Education Top News — 08 February 2012
By
Capital News Service

COLLEGE PARK – Maryland drivers who illegally pass a stopped school bus may soon receive a ticket in the mail, as several counties move closer to mounting traffic cameras on the sides of buses.

A state law passed last year gave counties permission to equip school buses with video cameras to catch drivers who pass the yellow vehicles when they stop to drop off students and the on-board stop sign is engaged.

Maryland is one of a handful of states that allows school bus traffic cameras. On Tuesday, Frederick County commissioners voted to become the first local jurisdiction in the state to begin using the cameras.


Video courtesy the Xerox Corporation.

Elected leaders in at least two other Maryland counties – Montgomery and Washington – are pushing for similar laws that would install the cameras before the start of the next school year.

Frederick will install approximately 20 cameras on buses over the next 60 days. The county will review bids from a small group of vendors and test out each of the photo-automated units before May 1, when the program will go live and begin issuing $250 tickets to drivers.

“We are moving full-steam ahead,” said Frederick Board of County Commissioners president Blaine Young. “And, in terms of expansion, a lot will be determined by the vendor and the cost of the devices,” he said.

The cameras, which cost between $1,000 and $2,000, will be installed on buses that follow routes where violations commonly occur, Young said.

In Washington County, Sheriff Douglas Mullendore said he is urging county and school board leaders to pass an ordinance that would put the cameras in place by the fall.

“In one school year, the sheriff’s office has issued 70 citations, and that’s considering that we only have a couple deputies to follow buses. We receive many other reports from bus drivers,” Mullendore said.

Montgomery County is considering similar legislation that could match the program in Frederick. Valerie Ervin, D-Silver Spring, sponsored a bill to install cameras on buses, and said that she expects the bill to pass a full council vote next month.

School bus cameras are in use in a few other states, including Cobb County, Ga., where a driver struck and killed a 5-year-old student exiting a school bus in 2009.

Cobb County implemented their enforcement program because of the incident, and has been using it for the last year. Over the last year, the county has issued 300 tickets – twice as many as the previous year.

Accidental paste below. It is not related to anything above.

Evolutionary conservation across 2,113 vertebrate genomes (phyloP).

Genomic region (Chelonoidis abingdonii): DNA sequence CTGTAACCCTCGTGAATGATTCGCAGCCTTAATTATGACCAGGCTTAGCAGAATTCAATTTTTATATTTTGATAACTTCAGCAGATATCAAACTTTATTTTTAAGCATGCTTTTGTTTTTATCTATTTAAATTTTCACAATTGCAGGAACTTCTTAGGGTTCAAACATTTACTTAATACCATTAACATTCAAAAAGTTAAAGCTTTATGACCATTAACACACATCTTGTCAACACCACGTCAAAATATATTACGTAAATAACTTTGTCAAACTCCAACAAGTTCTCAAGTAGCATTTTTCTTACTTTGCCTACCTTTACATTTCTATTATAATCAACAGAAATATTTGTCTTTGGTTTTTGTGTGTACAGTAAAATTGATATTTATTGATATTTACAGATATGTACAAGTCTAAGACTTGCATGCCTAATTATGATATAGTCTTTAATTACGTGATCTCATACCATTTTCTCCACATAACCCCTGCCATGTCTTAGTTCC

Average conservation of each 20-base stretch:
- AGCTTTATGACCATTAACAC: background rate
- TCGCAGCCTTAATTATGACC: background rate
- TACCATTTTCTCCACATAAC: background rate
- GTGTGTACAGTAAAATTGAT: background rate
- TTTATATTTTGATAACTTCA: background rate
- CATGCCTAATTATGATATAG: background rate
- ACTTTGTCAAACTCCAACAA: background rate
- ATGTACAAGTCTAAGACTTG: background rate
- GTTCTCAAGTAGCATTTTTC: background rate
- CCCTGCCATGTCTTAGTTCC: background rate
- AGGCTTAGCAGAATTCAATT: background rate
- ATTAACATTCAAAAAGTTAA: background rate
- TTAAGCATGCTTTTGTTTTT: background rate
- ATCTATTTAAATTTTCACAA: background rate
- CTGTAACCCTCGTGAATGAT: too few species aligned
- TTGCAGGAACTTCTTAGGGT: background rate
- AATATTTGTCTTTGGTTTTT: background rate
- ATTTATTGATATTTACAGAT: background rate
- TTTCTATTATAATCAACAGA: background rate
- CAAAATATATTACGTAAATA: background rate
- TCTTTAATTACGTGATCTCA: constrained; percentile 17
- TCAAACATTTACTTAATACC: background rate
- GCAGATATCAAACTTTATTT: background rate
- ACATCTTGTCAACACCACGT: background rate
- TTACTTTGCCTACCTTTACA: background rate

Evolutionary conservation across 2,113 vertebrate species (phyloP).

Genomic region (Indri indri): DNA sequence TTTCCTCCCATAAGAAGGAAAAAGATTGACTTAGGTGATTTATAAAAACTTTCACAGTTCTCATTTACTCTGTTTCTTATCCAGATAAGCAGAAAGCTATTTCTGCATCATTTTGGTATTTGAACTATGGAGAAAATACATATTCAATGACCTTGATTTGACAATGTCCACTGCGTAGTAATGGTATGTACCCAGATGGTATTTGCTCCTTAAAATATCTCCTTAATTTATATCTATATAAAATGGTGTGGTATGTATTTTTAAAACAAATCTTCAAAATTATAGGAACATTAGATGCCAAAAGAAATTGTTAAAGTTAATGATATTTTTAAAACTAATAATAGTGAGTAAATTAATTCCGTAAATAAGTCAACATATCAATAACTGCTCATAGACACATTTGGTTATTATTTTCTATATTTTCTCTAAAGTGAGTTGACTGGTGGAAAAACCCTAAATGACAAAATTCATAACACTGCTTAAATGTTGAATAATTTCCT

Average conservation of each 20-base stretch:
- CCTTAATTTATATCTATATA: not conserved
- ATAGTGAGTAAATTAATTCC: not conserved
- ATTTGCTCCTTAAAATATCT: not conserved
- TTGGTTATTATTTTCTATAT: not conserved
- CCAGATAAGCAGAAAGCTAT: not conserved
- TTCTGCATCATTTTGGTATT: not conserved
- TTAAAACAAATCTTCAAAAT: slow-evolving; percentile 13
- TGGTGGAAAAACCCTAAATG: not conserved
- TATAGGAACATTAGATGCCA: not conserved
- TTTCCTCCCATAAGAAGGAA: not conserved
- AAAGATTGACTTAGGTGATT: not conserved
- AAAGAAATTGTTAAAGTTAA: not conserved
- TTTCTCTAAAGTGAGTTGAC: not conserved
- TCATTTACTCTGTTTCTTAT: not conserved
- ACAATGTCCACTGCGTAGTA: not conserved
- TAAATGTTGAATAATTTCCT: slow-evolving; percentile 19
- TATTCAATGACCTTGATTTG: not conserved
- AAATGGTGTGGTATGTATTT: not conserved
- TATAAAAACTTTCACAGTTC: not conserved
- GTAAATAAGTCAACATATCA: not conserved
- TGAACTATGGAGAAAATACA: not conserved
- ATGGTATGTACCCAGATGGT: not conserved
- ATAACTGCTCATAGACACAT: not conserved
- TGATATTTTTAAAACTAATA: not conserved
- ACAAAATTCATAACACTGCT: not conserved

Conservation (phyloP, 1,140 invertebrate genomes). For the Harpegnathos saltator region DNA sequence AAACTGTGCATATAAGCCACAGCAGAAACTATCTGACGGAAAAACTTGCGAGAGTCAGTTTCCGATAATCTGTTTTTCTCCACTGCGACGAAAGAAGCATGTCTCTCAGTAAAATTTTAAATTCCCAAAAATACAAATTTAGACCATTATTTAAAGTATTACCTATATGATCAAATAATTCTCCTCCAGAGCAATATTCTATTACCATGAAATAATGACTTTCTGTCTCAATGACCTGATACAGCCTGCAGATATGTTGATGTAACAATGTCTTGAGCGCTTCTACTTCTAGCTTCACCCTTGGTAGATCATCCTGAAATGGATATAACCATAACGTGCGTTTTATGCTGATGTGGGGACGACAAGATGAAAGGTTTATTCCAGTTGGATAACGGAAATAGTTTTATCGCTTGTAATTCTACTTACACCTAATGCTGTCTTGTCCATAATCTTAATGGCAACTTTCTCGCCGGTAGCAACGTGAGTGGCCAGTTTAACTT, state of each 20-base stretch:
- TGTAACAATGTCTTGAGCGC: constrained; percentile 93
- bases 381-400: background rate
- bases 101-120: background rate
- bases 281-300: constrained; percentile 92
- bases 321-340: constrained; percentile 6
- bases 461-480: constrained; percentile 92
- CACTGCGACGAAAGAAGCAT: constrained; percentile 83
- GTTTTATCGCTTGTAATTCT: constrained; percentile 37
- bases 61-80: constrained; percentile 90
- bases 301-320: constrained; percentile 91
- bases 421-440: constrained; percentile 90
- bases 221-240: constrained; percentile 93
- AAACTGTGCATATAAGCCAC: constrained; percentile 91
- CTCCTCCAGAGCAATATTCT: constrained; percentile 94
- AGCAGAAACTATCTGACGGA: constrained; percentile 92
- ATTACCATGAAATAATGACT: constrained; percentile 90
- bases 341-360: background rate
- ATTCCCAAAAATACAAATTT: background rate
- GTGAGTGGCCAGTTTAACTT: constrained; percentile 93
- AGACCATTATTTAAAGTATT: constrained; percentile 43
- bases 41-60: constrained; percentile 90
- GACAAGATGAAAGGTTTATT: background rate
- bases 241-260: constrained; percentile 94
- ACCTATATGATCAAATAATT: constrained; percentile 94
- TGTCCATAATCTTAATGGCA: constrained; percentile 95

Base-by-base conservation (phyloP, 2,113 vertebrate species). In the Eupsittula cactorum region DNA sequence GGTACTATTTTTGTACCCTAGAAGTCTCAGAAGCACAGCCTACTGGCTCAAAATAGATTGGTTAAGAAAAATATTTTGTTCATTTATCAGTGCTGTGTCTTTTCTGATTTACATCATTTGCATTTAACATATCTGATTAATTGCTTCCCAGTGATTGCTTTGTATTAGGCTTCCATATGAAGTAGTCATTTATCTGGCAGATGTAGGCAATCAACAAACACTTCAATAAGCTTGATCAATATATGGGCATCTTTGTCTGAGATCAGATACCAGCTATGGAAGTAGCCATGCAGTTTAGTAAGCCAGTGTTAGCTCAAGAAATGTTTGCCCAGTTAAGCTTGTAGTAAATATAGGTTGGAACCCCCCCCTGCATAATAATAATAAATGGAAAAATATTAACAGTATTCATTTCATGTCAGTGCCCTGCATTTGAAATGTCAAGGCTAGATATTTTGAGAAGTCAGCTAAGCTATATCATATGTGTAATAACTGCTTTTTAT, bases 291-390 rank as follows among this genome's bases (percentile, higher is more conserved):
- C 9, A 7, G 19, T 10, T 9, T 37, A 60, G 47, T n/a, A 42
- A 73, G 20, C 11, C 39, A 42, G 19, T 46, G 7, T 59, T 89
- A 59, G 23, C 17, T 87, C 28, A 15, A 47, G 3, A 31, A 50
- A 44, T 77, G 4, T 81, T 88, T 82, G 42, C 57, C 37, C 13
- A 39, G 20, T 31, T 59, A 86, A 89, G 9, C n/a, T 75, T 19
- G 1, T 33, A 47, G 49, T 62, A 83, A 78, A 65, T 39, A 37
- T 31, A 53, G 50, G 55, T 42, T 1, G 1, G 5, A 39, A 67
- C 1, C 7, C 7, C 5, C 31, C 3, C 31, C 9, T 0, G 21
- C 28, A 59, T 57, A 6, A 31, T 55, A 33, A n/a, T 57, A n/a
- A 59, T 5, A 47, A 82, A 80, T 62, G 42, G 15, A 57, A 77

The cameras detect vehicle traffic in both directions on both sides of the bus, said Rick Grisham, the transportation director for Cobb County schools.

The video cameras record continuously while the school bus is in operation. When an illegal pass occurs, the bus driver hits a button to digitally mark the video. The video is then reviewed by district officials. They have 10 days to confirm the violation and issue a ticket with a photo of the illegal pass, Grisham said.

“Bus drivers that we are talking to are saying that the people are slowing down. They know that we are watching them,” Grisham said.

While the move to consider bus cameras was not caused by a specific incident in Montgomery County, Ervin said the cameras would reduce the likelihood of a deadly incident.

“It’s going to save lives. Right now, there are not enough police officers to patrol violations,” she said.

In a statewide study conducted last year by the Maryland State Department of Education, more than 7,000 illegal school bus passes were counted in a one-day period across the state’s 24 school districts. The study led districts to consider the cameras and other methods for school bus safety, said the department’s spokesman Bill Reinhard.

“The key here is that we are looking to improve safety for our children and that’s why we produced this particular report. It’s clearly an issue and different jurisdictions are looking at how to handle it in different ways,” Reinhard said.

Putting additional traffic cameras on roadways already equipped with speed cameras and red-light cameras concern some drivers, said John B. Townsend II, manager of public and government affairs for AAA Mid-Atlantic.

“There are many weapons in their arsenal,” he said. “What we have done is turned over the whole process of traffic enforcement to automation, and traffic enforcement is too important to turn over to cameras.”

Compared with the $250 camera-enforced fine, Townsend said a driver may think twice about passing a school bus illegally if they’re pulled over by police.

Under Maryland law, an officer can ticket a driver upwards of $1,000 and add two points to the driver’s license for an illegal pass of a stopped bus.

In Cobb County, school leaders said they switched to camera enforcement because police enforcement was difficult and violations were happening routinely within the school district.

Cameras are now installed in more than 100 buses in Cobb County, and Grisham said they are considering adding more cameras to an upgraded fleet of 400 buses.

“We feel like we are on the leading edge of a national effort,” Grisham said. “Ultimately, this is about keeping students safe.”


A one-day, snapshot study in 2011, counted how many illegal passes occurred at school bus stops in Maryland’s 24 local school districts. The study found more than 7,000 violations by motorists. Source: Maryland State Department of Education
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About the Author

Tim Ebner is an education beat reporter for Capital News Service. He is a graduate student at the Philip Merrill College of Journalism at the University of Maryland, College Park. He has a background in journalism, public affairs and education policy, and has worked for Education Week, The (Annapolis, Md.) Capital and WFUV 90.7 FM in New York. He can be reached at tebner@umd.edu or follow him on Twitter @ebnert.